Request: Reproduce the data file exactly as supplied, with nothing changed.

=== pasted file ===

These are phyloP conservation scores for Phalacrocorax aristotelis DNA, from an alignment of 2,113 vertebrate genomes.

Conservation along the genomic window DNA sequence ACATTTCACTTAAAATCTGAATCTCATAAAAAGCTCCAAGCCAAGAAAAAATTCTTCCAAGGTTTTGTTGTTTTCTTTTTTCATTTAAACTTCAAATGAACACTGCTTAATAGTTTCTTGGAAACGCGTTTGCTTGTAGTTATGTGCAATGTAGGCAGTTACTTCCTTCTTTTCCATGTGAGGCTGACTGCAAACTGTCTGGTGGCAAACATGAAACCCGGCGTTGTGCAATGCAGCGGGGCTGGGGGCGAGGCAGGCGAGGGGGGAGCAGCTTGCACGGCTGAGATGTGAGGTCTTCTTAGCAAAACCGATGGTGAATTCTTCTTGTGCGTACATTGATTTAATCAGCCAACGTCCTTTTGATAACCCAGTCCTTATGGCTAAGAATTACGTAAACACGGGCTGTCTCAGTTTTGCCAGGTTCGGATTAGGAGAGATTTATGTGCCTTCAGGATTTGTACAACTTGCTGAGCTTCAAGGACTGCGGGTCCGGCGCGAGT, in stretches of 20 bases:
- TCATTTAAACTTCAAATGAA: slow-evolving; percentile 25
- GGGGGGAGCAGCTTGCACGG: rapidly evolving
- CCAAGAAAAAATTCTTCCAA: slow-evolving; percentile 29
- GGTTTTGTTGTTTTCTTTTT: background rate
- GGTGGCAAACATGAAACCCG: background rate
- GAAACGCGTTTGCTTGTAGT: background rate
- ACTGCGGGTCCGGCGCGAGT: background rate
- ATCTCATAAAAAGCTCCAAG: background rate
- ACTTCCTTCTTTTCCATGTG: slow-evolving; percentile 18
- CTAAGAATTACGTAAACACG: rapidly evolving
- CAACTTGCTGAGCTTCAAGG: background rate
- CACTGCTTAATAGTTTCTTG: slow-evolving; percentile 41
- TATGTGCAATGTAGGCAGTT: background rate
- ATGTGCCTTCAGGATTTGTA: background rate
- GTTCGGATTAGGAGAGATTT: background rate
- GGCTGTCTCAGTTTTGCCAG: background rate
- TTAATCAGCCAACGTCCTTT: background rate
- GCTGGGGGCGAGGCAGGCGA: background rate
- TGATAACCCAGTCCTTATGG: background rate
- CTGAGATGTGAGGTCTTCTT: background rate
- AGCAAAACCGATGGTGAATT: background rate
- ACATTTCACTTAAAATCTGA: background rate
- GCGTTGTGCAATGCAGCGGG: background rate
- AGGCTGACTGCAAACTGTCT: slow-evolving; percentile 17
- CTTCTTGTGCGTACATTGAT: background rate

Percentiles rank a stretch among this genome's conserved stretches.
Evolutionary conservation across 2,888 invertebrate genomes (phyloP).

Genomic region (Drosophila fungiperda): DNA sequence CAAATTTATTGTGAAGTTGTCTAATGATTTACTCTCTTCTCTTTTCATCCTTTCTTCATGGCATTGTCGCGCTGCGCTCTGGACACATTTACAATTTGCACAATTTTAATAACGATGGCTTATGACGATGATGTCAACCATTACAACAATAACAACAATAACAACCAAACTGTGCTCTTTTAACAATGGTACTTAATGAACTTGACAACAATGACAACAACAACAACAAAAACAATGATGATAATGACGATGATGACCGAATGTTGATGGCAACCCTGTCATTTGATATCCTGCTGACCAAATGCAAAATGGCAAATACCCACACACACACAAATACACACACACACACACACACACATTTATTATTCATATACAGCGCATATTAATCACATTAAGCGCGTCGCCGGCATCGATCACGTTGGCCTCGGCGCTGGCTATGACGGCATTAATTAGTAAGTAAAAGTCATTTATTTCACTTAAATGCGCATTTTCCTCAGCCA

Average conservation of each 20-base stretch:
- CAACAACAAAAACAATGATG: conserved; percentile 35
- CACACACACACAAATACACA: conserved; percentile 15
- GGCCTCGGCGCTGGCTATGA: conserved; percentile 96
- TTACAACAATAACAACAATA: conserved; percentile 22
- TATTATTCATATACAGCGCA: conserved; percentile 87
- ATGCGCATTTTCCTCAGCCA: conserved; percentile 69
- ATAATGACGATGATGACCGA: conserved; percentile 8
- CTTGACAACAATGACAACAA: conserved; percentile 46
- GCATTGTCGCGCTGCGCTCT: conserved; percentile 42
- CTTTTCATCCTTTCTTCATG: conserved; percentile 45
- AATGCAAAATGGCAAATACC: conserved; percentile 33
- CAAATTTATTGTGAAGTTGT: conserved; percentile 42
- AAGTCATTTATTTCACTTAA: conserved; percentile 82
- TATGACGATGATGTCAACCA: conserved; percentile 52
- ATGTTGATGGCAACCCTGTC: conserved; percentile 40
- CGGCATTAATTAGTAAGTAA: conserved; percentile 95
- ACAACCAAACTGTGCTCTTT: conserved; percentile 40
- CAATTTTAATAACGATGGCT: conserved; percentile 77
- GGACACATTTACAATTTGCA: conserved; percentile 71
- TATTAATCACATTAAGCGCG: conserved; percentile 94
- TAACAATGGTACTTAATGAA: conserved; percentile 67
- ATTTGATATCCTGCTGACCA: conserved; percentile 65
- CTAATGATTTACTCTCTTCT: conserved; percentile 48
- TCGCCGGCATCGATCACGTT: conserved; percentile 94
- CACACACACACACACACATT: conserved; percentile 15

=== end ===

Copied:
These are phyloP conservation scores for Phalacrocorax aristotelis DNA, from an alignment of 2,113 vertebrate genomes.

Conservation along the genomic window DNA sequence ACATTTCACTTAAAATCTGAATCTCATAAAAAGCTCCAAGCCAAGAAAAAATTCTTCCAAGGTTTTGTTGTTTTCTTTTTTCATTTAAACTTCAAATGAACACTGCTTAATAGTTTCTTGGAAACGCGTTTGCTTGTAGTTATGTGCAATGTAGGCAGTTACTTCCTTCTTTTCCATGTGAGGCTGACTGCAAACTGTCTGGTGGCAAACATGAAACCCGGCGTTGTGCAATGCAGCGGGGCTGGGGGCGAGGCAGGCGAGGGGGGAGCAGCTTGCACGGCTGAGATGTGAGGTCTTCTTAGCAAAACCGATGGTGAATTCTTCTTGTGCGTACATTGATTTAATCAGCCAACGTCCTTTTGATAACCCAGTCCTTATGGCTAAGAATTACGTAAACACGGGCTGTCTCAGTTTTGCCAGGTTCGGATTAGGAGAGATTTATGTGCCTTCAGGATTTGTACAACTTGCTGAGCTTCAAGGACTGCGGGTCCGGCGCGAGT, in stretches of 20 bases:
- TCATTTAAACTTCAAATGAA: slow-evolving; percentile 25
- GGGGGGAGCAGCTTGCACGG: rapidly evolving
- CCAAGAAAAAATTCTTCCAA: slow-evolving; percentile 29
- GGTTTTGTTGTTTTCTTTTT: background rate
- GGTGGCAAACATGAAACCCG: background rate
- GAAACGCGTTTGCTTGTAGT: background rate
- ACTGCGGGTCCGGCGCGAGT: background rate
- ATCTCATAAAAAGCTCCAAG: background rate
- ACTTCCTTCTTTTCCATGTG: slow-evolving; percentile 18
- CTAAGAATTACGTAAACACG: rapidly evolving
- CAACTTGCTGAGCTTCAAGG: background rate
- CACTGCTTAATAGTTTCTTG: slow-evolving; percentile 41
- TATGTGCAATGTAGGCAGTT: background rate
- ATGTGCCTTCAGGATTTGTA: background rate
- GTTCGGATTAGGAGAGATTT: background rate
- GGCTGTCTCAGTTTTGCCAG: background rate
- TTAATCAGCCAACGTCCTTT: background rate
- GCTGGGGGCGAGGCAGGCGA: background rate
- TGATAACCCAGTCCTTATGG: background rate
- CTGAGATGTGAGGTCTTCTT: background rate
- AGCAAAACCGATGGTGAATT: background rate
- ACATTTCACTTAAAATCTGA: background rate
- GCGTTGTGCAATGCAGCGGG: background rate
- AGGCTGACTGCAAACTGTCT: slow-evolving; percentile 17
- CTTCTTGTGCGTACATTGAT: background rate

Percentiles rank a stretch among this genome's conserved stretches.
Evolutionary conservation across 2,888 invertebrate genomes (phyloP).

Genomic region (Drosophila fungiperda): DNA sequence CAAATTTATTGTGAAGTTGTCTAATGATTTACTCTCTTCTCTTTTCATCCTTTCTTCATGGCATTGTCGCGCTGCGCTCTGGACACATTTACAATTTGCACAATTTTAATAACGATGGCTTATGACGATGATGTCAACCATTACAACAATAACAACAATAACAACCAAACTGTGCTCTTTTAACAATGGTACTTAATGAACTTGACAACAATGACAACAACAACAACAAAAACAATGATGATAATGACGATGATGACCGAATGTTGATGGCAACCCTGTCATTTGATATCCTGCTGACCAAATGCAAAATGGCAAATACCCACACACACACAAATACACACACACACACACACACACATTTATTATTCATATACAGCGCATATTAATCACATTAAGCGCGTCGCCGGCATCGATCACGTTGGCCTCGGCGCTGGCTATGACGGCATTAATTAGTAAGTAAAAGTCATTTATTTCACTTAAATGCGCATTTTCCTCAGCCA

Average conservation of each 20-base stretch:
- CAACAACAAAAACAATGATG: conserved; percentile 35
- CACACACACACAAATACACA: conserved; percentile 15
- GGCCTCGGCGCTGGCTATGA: conserved; percentile 96
- TTACAACAATAACAACAATA: conserved; percentile 22
- TATTATTCATATACAGCGCA: conserved; percentile 87
- ATGCGCATTTTCCTCAGCCA: conserved; percentile 69
- ATAATGACGATGATGACCGA: conserved; percentile 8
- CTTGACAACAATGACAACAA: conserved; percentile 46
- GCATTGTCGCGCTGCGCTCT: conserved; percentile 42
- CTTTTCATCCTTTCTTCATG: conserved; percentile 45
- AATGCAAAATGGCAAATACC: conserved; percentile 33
- CAAATTTATTGTGAAGTTGT: conserved; percentile 42
- AAGTCATTTATTTCACTTAA: conserved; percentile 82
- TATGACGATGATGTCAACCA: conserved; percentile 52
- ATGTTGATGGCAACCCTGTC: conserved; percentile 40
- CGGCATTAATTAGTAAGTAA: conserved; percentile 95
- ACAACCAAACTGTGCTCTTT: conserved; percentile 40
- CAATTTTAATAACGATGGCT: conserved; percentile 77
- GGACACATTTACAATTTGCA: conserved; percentile 71
- TATTAATCACATTAAGCGCG: conserved; percentile 94
- TAACAATGGTACTTAATGAA: conserved; percentile 67
- ATTTGATATCCTGCTGACCA: conserved; percentile 65
- CTAATGATTTACTCTCTTCT: conserved; percentile 48
- TCGCCGGCATCGATCACGTT: conserved; percentile 94
- CACACACACACACACACATT: conserved; percentile 15